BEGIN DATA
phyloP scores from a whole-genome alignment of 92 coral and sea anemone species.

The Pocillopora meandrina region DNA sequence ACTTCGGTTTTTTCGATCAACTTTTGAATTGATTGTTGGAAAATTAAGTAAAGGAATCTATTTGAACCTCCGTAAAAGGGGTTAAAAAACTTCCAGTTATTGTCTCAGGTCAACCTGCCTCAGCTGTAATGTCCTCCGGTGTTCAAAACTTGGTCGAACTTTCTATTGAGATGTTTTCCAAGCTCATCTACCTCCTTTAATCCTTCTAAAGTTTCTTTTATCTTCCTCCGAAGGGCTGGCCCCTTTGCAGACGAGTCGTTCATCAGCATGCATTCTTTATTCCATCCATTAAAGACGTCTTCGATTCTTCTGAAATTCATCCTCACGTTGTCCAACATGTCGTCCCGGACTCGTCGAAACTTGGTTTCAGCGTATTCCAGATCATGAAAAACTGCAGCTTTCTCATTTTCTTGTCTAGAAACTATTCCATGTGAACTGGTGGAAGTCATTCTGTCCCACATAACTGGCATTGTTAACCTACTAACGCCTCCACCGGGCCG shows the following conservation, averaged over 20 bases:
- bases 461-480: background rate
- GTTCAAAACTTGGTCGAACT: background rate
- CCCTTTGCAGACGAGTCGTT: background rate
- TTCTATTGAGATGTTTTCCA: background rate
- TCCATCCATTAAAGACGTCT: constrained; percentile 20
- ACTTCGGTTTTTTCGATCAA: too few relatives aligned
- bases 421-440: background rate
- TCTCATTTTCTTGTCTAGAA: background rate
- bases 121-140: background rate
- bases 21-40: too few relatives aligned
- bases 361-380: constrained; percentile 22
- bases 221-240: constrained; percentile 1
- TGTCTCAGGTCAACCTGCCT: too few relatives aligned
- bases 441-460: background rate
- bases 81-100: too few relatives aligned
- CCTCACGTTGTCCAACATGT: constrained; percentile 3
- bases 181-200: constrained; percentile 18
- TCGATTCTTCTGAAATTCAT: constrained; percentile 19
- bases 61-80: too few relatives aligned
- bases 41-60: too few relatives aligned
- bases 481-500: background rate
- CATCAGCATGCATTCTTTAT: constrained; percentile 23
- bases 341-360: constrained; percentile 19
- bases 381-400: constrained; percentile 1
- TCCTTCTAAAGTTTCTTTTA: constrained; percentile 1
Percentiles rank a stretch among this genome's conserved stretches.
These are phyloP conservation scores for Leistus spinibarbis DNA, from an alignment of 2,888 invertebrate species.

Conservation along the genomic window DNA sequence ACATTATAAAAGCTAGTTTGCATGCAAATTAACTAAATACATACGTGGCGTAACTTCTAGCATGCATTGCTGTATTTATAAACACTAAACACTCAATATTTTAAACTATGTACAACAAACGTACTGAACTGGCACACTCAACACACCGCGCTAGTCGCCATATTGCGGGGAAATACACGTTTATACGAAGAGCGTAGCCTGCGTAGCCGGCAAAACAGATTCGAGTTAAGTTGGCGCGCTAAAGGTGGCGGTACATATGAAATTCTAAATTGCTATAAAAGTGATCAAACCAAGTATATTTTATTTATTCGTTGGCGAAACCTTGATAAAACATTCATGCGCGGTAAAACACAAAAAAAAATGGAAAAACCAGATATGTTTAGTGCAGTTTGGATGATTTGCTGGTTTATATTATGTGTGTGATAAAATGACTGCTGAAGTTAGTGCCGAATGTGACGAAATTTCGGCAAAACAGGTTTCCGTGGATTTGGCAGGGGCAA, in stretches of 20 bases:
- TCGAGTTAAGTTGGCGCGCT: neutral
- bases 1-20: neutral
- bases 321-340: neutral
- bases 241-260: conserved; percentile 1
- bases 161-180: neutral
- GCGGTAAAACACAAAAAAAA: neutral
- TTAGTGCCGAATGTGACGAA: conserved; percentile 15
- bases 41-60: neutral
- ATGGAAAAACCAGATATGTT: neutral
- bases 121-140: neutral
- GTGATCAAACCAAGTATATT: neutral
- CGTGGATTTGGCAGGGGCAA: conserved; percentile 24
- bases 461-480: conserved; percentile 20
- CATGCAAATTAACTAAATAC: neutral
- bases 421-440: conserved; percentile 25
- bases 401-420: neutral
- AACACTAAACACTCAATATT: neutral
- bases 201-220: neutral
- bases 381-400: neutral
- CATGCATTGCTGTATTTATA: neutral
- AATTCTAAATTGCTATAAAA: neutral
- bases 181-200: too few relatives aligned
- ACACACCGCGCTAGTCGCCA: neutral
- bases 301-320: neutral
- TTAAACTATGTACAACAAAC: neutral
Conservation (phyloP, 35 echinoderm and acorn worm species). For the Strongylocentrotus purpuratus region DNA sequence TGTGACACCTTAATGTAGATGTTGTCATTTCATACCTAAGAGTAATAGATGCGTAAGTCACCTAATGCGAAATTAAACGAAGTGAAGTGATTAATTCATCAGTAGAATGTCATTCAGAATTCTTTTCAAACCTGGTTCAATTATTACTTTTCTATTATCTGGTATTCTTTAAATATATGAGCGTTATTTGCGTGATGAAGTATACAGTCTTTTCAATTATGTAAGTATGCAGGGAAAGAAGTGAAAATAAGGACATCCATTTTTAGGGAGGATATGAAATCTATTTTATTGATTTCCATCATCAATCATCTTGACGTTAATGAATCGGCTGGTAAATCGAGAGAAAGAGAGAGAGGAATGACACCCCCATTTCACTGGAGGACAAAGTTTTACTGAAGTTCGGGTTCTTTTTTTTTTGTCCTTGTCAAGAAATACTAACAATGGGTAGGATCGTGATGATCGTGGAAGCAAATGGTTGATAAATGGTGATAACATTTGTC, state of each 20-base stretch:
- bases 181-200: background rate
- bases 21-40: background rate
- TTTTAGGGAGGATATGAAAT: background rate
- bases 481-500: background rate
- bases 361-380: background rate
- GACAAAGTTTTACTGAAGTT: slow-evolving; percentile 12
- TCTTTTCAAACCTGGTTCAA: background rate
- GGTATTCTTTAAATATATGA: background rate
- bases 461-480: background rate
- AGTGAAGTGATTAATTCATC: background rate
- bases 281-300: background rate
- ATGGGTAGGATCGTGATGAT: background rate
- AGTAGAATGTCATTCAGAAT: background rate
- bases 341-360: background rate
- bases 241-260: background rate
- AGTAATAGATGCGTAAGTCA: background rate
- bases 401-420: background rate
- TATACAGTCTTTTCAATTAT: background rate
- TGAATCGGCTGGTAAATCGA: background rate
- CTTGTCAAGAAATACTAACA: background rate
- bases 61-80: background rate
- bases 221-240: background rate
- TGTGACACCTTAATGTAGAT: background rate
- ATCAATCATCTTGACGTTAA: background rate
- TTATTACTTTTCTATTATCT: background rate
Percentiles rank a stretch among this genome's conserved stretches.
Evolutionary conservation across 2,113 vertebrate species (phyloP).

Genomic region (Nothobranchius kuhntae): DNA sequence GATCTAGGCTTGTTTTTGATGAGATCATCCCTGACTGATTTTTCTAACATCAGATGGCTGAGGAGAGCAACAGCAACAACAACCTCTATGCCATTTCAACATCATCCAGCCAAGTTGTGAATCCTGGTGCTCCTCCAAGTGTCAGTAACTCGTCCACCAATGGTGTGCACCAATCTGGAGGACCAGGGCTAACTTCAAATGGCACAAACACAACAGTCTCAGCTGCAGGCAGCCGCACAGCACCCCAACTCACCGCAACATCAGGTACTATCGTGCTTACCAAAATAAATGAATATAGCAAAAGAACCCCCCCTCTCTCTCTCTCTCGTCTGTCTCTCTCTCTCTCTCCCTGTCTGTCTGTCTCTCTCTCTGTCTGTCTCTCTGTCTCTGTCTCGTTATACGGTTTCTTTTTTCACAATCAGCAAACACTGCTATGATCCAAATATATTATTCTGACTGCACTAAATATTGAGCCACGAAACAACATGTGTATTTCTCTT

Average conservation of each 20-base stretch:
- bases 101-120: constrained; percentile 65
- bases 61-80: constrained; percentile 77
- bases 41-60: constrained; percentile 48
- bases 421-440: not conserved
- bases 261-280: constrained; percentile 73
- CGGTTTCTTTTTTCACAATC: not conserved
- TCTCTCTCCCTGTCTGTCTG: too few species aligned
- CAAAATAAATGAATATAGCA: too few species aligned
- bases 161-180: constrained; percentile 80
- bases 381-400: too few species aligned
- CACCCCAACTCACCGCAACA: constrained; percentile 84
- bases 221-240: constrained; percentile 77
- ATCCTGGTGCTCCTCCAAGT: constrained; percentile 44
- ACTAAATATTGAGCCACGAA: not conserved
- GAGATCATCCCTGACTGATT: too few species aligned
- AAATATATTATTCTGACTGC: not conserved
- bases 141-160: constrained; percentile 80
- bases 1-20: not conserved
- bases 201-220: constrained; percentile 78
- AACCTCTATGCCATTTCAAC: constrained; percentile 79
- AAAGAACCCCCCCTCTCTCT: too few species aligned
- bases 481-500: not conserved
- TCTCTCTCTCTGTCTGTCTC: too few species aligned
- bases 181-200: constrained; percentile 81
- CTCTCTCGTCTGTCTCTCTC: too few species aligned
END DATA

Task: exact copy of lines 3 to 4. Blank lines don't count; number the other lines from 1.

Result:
- bases 461-480: background rate
- GTTCAAAACTTGGTCGAACT: background rate